November 13, 2020
Once upon a time (a recent time, admittedly between us friends) I had a drink here on the Spiked Punch drinks blog called Spirit and Substance, within which I dropped tales of some homepage plum shrub and grenadine that a powerful pleasant pal had gifted me and mine. In that drink tale, the plum shrub was used, and now, here, As Luck Would Have It, we’re using the grenadine. And it’s key to have homemade grenadine me thinks, as (in the main) most store-bought grenadine isn’t all that fine. There are a few brands perhaps? But be safe, make your own, and have the lush, tanged, deeply good grenadine you deserve. There’s a homemade grenadine recipe below, if needed. But that’s just the beginning of our luck! With the grenadine here are many more lucky things, beginning with Montefalco Rosso, an Italian wine made of a bland of Sangiovese and Sagrantino. Specifically, here, I used Cantina dell’Alunno Montefalco Rosso, which is robust, fruity (cranberries and plummy-ness), herbal, and approachable. Delicious, I tell you, and the ideal base for a fall-time wine cocktail like we’re whipping up here. To bring more fruits (and a nice belly warming), we’re also adding Sidetrack Plum brandy, made with plums grown not but yards from where the still is that makes this clear, strong, bracing, lovely brandy – oh, made in WA, by the way, much like our next introduced ingredient, Brovo Spirits Jammy sweet vermouth. If you haven’t had the Jammy, then jump on it, cause it really lives up to its name, with a rich, cherry, chocolate, spice flavor. And then, to round and even the flavor, a slip of lemon juice, and a twist of orange. Altogether, a bounty of yumminess that’s lucky indeed.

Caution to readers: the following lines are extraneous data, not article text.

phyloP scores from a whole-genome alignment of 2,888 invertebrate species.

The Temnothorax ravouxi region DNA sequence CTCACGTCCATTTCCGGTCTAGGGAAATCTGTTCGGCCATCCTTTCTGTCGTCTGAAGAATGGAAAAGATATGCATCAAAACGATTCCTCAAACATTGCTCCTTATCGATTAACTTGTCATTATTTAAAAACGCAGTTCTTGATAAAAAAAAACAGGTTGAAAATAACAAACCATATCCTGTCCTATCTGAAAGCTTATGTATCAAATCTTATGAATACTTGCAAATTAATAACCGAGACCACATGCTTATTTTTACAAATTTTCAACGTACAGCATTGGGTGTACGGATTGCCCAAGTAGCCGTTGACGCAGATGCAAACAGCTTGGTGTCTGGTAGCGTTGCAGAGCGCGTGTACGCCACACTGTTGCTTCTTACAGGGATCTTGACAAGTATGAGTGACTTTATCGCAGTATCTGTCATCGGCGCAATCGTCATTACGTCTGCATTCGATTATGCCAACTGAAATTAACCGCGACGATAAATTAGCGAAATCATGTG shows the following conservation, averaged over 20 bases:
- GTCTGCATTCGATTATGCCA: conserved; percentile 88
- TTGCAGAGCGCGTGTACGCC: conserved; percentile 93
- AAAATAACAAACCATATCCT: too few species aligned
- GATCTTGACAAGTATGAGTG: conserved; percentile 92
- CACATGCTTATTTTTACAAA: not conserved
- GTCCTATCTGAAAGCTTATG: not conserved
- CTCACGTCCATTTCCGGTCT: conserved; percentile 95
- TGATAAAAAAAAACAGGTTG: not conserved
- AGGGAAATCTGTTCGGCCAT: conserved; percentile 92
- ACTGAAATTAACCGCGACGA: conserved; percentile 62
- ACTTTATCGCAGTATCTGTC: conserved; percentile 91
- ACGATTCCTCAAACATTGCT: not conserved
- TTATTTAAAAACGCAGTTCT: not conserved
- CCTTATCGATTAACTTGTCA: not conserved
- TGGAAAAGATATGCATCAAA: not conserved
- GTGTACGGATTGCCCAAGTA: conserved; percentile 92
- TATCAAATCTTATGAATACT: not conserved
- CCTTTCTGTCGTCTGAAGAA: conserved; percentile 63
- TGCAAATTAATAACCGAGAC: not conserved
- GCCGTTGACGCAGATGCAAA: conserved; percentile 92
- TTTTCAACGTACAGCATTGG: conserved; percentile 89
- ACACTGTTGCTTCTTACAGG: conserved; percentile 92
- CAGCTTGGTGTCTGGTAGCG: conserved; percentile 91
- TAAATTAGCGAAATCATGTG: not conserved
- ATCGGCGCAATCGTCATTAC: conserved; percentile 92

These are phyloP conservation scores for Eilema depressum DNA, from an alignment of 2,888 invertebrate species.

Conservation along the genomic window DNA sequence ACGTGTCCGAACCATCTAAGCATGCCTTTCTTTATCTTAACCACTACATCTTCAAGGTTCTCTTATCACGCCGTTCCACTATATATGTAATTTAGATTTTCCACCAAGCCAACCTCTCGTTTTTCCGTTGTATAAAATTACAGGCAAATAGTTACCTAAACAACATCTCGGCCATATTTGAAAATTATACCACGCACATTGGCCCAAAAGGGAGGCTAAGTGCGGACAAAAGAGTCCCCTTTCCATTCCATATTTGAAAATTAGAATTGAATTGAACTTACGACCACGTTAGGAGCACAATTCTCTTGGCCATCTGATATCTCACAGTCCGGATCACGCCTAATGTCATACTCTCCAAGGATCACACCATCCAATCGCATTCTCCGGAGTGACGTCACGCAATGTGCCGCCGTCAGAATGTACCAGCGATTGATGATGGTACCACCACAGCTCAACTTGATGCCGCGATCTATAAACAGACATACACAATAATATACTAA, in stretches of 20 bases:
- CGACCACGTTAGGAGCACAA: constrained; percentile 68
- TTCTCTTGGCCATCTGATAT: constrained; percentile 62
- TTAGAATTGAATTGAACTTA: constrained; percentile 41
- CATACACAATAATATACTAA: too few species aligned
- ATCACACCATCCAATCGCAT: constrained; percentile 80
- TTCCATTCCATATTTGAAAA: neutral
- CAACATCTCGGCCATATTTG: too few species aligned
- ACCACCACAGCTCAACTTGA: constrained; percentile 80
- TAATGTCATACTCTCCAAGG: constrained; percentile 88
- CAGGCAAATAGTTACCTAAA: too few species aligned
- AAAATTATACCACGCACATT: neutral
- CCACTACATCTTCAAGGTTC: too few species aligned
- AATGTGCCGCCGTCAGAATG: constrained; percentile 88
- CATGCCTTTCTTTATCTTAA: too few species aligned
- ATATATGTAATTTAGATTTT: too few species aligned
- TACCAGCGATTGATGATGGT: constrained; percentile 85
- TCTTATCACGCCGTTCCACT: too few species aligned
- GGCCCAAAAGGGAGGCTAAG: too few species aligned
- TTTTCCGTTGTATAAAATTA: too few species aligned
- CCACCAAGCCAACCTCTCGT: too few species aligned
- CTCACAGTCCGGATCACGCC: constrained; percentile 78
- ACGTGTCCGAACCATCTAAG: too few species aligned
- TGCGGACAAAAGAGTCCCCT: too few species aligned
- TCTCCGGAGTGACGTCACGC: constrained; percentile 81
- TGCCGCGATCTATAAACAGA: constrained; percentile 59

As Luck Would Have It
2 ounces Cantina dell’Alunno Montefalco Rosso
3/4 ounce Sidetrack Distillery Plum brandy
3/4 ounce Brovo Spirits Jammy sweet vermouth
1/2 ounce homemade grenadine (see Note below)
1/8 ounce freshly squeezed lemon juice
Orange twist, for garnish
1. Fill a cocktail shaker halfway full with ice cubes. Add everything but the twist. Feeling lucky yet? Shake well.
2. Strain the luck through a fine strainer into a cocktail glass. Garnish with orange.
A Note: Hey, homemade lovers! This grenadine recipe’s a snap to make, and a joy to add to cocktail or soda:
4 cups unsweetened pomegranate juice
1 pint fresh raspberries
4 cups sugar
2 ounces orange flower water
1. Add the pomegranate juice and raspberries to a large saucepan and place over high heat. Cook for 15 minutes.
2. Let the mixture stay at a steady boil, stirring occasionally, for 15 minutes longer, reducing the heat if needed to prevent burning.
3. Slowly stir in the sugar, stirring continuously. When the sugar is completely dissolved, remove the pan from the heat and stir in the orange flower water. When the sugar is completely dissolved, remove the pan from the heat and stir in the orange flower water.
4. Let cool, and strain into bottles. Refrigerate in an airtight container for up to 1 month.
October 27, 2020
Recently (just last week!) I had a Cocktail Talk from Qiu Xiaolong’s Death of a Red Heroine, which if you missed, you should read, and in the past, I’ve had Qiu Xiaolong Cocktail Talks, from it as well as other books featuring Xiaolong’s Chief Inspector Chen (and his partner Detective Yu, and other reoccurring characters), and you should read those Cocktail Talks, too, as well as reading the books they come from, if you’re interested in well-written mysteries, modern Chinese cultural expositions, classical Chinese poetry, or food, because all of that flows through the books like fine wine. Enigma of China is nearer the latter stages of the series (to date), and is a definite page turner. But where we’re Cocktail Talking from today is a part focused a little more on Wang Xizi than modern day, Wang being a poet from the Jin dynasty. Chen is visiting a place famous for Wang associations, and talks about a wine-poem game Wang and other poets played. A wine-poem game!
“It’s here. This is Lanting,” he exclaimed. “Wang and the other poets gathered at this stream, engaged in a wine-poem game.”
“A wine-poem game?